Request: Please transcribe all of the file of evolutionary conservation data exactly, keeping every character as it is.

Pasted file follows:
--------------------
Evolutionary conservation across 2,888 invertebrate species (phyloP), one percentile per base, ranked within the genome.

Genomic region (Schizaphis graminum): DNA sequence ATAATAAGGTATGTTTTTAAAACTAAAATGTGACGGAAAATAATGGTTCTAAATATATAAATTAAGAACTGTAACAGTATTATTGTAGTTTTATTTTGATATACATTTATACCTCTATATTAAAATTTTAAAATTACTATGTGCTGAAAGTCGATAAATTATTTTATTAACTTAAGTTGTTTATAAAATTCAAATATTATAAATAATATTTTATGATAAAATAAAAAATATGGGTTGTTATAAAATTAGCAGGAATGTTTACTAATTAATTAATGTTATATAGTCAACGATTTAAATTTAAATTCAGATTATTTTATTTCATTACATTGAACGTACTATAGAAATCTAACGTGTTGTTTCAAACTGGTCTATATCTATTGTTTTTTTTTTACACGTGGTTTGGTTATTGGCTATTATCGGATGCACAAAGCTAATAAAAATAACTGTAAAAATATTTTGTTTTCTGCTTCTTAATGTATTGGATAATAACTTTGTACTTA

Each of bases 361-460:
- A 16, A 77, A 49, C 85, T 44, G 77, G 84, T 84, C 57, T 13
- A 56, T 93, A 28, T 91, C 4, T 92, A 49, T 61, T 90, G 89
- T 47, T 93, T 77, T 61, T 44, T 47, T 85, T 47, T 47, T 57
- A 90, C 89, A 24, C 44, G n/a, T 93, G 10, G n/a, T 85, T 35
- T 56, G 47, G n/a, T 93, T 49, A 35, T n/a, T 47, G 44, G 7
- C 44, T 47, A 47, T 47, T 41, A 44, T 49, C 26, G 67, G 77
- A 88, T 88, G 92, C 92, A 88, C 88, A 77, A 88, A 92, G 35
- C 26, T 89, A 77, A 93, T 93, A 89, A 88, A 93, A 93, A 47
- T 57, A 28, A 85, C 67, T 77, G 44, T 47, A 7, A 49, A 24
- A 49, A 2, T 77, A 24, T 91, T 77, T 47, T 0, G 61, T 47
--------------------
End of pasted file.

Evolutionary conservation across 2,888 invertebrate species (phyloP), one percentile per base, ranked within the genome.

Genomic region (Schizaphis graminum): DNA sequence ATAATAAGGTATGTTTTTAAAACTAAAATGTGACGGAAAATAATGGTTCTAAATATATAAATTAAGAACTGTAACAGTATTATTGTAGTTTTATTTTGATATACATTTATACCTCTATATTAAAATTTTAAAATTACTATGTGCTGAAAGTCGATAAATTATTTTATTAACTTAAGTTGTTTATAAAATTCAAATATTATAAATAATATTTTATGATAAAATAAAAAATATGGGTTGTTATAAAATTAGCAGGAATGTTTACTAATTAATTAATGTTATATAGTCAACGATTTAAATTTAAATTCAGATTATTTTATTTCATTACATTGAACGTACTATAGAAATCTAACGTGTTGTTTCAAACTGGTCTATATCTATTGTTTTTTTTTTACACGTGGTTTGGTTATTGGCTATTATCGGATGCACAAAGCTAATAAAAATAACTGTAAAAATATTTTGTTTTCTGCTTCTTAATGTATTGGATAATAACTTTGTACTTA

Each of bases 361-460:
- A 16, A 77, A 49, C 85, T 44, G 77, G 84, T 84, C 57, T 13
- A 56, T 93, A 28, T 91, C 4, T 92, A 49, T 61, T 90, G 89
- T 47, T 93, T 77, T 61, T 44, T 47, T 85, T 47, T 47, T 57
- A 90, C 89, A 24, C 44, G n/a, T 93, G 10, G n/a, T 85, T 35
- T 56, G 47, G n/a, T 93, T 49, A 35, T n/a, T 47, G 44, G 7
- C 44, T 47, A 47, T 47, T 41, A 44, T 49, C 26, G 67, G 77
- A 88, T 88, G 92, C 92, A 88, C 88, A 77, A 88, A 92, G 35
- C 26, T 89, A 77, A 93, T 93, A 89, A 88, A 93, A 93, A 47
- T 57, A 28, A 85, C 67, T 77, G 44, T 47, A 7, A 49, A 24
- A 49, A 2, T 77, A 24, T 91, T 77, T 47, T 0, G 61, T 47